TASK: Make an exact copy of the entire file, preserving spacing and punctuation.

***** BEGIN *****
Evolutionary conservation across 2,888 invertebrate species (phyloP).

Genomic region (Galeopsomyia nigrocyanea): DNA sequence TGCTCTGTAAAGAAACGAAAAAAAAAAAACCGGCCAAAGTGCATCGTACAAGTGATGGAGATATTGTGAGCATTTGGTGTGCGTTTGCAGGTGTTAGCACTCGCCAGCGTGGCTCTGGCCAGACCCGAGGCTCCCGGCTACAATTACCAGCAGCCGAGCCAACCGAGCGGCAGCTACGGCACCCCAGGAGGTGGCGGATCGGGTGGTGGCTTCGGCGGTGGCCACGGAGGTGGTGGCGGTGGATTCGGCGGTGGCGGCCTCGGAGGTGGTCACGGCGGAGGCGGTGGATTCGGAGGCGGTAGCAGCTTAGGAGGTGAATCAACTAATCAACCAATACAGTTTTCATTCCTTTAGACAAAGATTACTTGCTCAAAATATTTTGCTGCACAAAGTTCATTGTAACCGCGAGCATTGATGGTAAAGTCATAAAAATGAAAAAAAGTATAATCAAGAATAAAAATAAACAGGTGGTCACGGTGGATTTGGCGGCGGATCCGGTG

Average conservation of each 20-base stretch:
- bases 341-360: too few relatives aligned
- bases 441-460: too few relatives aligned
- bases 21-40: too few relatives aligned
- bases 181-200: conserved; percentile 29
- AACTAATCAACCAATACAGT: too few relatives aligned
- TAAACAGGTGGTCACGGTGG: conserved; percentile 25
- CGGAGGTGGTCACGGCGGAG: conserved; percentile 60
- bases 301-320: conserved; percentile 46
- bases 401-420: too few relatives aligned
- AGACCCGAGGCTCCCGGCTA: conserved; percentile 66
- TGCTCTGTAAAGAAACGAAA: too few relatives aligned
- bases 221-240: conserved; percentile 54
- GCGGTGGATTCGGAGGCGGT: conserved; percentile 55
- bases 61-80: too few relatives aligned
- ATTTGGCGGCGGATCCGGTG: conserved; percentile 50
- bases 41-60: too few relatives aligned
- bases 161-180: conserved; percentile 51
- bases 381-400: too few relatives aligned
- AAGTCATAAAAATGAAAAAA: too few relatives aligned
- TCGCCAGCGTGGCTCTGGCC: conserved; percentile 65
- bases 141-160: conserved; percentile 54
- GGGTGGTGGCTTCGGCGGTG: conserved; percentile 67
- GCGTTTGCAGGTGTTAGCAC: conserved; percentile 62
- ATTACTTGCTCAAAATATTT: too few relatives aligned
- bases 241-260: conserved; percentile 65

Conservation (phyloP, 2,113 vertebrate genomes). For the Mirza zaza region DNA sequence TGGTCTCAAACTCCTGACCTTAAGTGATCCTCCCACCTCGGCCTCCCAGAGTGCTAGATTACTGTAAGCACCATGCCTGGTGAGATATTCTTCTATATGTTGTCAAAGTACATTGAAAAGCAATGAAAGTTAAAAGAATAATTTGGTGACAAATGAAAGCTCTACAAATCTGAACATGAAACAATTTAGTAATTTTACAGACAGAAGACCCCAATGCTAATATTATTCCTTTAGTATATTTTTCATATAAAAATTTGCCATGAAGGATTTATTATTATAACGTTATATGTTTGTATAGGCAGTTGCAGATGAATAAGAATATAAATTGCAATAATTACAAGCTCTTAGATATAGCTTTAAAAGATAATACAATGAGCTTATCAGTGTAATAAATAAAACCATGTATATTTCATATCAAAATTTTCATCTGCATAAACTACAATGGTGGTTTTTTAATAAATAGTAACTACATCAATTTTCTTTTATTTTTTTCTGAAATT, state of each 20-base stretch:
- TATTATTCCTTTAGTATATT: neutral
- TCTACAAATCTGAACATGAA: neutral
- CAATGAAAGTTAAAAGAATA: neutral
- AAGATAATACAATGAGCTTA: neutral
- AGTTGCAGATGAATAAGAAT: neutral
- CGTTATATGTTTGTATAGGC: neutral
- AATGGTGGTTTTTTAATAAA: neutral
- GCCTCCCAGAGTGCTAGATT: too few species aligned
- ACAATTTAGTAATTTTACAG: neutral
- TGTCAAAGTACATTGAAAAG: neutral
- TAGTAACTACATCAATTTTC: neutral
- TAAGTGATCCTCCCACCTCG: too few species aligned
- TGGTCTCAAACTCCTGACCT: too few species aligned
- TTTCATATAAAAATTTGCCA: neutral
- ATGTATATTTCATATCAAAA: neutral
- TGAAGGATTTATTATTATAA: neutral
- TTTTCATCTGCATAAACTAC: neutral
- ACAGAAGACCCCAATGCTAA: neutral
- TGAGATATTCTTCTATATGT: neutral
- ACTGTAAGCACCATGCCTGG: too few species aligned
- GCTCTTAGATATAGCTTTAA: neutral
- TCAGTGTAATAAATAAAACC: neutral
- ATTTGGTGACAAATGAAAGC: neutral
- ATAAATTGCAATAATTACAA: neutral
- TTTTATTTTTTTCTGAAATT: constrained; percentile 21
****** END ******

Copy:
Evolutionary conservation across 2,888 invertebrate species (phyloP).

Genomic region (Galeopsomyia nigrocyanea): DNA sequence TGCTCTGTAAAGAAACGAAAAAAAAAAAACCGGCCAAAGTGCATCGTACAAGTGATGGAGATATTGTGAGCATTTGGTGTGCGTTTGCAGGTGTTAGCACTCGCCAGCGTGGCTCTGGCCAGACCCGAGGCTCCCGGCTACAATTACCAGCAGCCGAGCCAACCGAGCGGCAGCTACGGCACCCCAGGAGGTGGCGGATCGGGTGGTGGCTTCGGCGGTGGCCACGGAGGTGGTGGCGGTGGATTCGGCGGTGGCGGCCTCGGAGGTGGTCACGGCGGAGGCGGTGGATTCGGAGGCGGTAGCAGCTTAGGAGGTGAATCAACTAATCAACCAATACAGTTTTCATTCCTTTAGACAAAGATTACTTGCTCAAAATATTTTGCTGCACAAAGTTCATTGTAACCGCGAGCATTGATGGTAAAGTCATAAAAATGAAAAAAAGTATAATCAAGAATAAAAATAAACAGGTGGTCACGGTGGATTTGGCGGCGGATCCGGTG

Average conservation of each 20-base stretch:
- bases 341-360: too few relatives aligned
- bases 441-460: too few relatives aligned
- bases 21-40: too few relatives aligned
- bases 181-200: conserved; percentile 29
- AACTAATCAACCAATACAGT: too few relatives aligned
- TAAACAGGTGGTCACGGTGG: conserved; percentile 25
- CGGAGGTGGTCACGGCGGAG: conserved; percentile 60
- bases 301-320: conserved; percentile 46
- bases 401-420: too few relatives aligned
- AGACCCGAGGCTCCCGGCTA: conserved; percentile 66
- TGCTCTGTAAAGAAACGAAA: too few relatives aligned
- bases 221-240: conserved; percentile 54
- GCGGTGGATTCGGAGGCGGT: conserved; percentile 55
- bases 61-80: too few relatives aligned
- ATTTGGCGGCGGATCCGGTG: conserved; percentile 50
- bases 41-60: too few relatives aligned
- bases 161-180: conserved; percentile 51
- bases 381-400: too few relatives aligned
- AAGTCATAAAAATGAAAAAA: too few relatives aligned
- TCGCCAGCGTGGCTCTGGCC: conserved; percentile 65
- bases 141-160: conserved; percentile 54
- GGGTGGTGGCTTCGGCGGTG: conserved; percentile 67
- GCGTTTGCAGGTGTTAGCAC: conserved; percentile 62
- ATTACTTGCTCAAAATATTT: too few relatives aligned
- bases 241-260: conserved; percentile 65

Conservation (phyloP, 2,113 vertebrate genomes). For the Mirza zaza region DNA sequence TGGTCTCAAACTCCTGACCTTAAGTGATCCTCCCACCTCGGCCTCCCAGAGTGCTAGATTACTGTAAGCACCATGCCTGGTGAGATATTCTTCTATATGTTGTCAAAGTACATTGAAAAGCAATGAAAGTTAAAAGAATAATTTGGTGACAAATGAAAGCTCTACAAATCTGAACATGAAACAATTTAGTAATTTTACAGACAGAAGACCCCAATGCTAATATTATTCCTTTAGTATATTTTTCATATAAAAATTTGCCATGAAGGATTTATTATTATAACGTTATATGTTTGTATAGGCAGTTGCAGATGAATAAGAATATAAATTGCAATAATTACAAGCTCTTAGATATAGCTTTAAAAGATAATACAATGAGCTTATCAGTGTAATAAATAAAACCATGTATATTTCATATCAAAATTTTCATCTGCATAAACTACAATGGTGGTTTTTTAATAAATAGTAACTACATCAATTTTCTTTTATTTTTTTCTGAAATT, state of each 20-base stretch:
- TATTATTCCTTTAGTATATT: neutral
- TCTACAAATCTGAACATGAA: neutral
- CAATGAAAGTTAAAAGAATA: neutral
- AAGATAATACAATGAGCTTA: neutral
- AGTTGCAGATGAATAAGAAT: neutral
- CGTTATATGTTTGTATAGGC: neutral
- AATGGTGGTTTTTTAATAAA: neutral
- GCCTCCCAGAGTGCTAGATT: too few species aligned
- ACAATTTAGTAATTTTACAG: neutral
- TGTCAAAGTACATTGAAAAG: neutral
- TAGTAACTACATCAATTTTC: neutral
- TAAGTGATCCTCCCACCTCG: too few species aligned
- TGGTCTCAAACTCCTGACCT: too few species aligned
- TTTCATATAAAAATTTGCCA: neutral
- ATGTATATTTCATATCAAAA: neutral
- TGAAGGATTTATTATTATAA: neutral
- TTTTCATCTGCATAAACTAC: neutral
- ACAGAAGACCCCAATGCTAA: neutral
- TGAGATATTCTTCTATATGT: neutral
- ACTGTAAGCACCATGCCTGG: too few species aligned
- GCTCTTAGATATAGCTTTAA: neutral
- TCAGTGTAATAAATAAAACC: neutral
- ATTTGGTGACAAATGAAAGC: neutral
- ATAAATTGCAATAATTACAA: neutral
- TTTTATTTTTTTCTGAAATT: constrained; percentile 21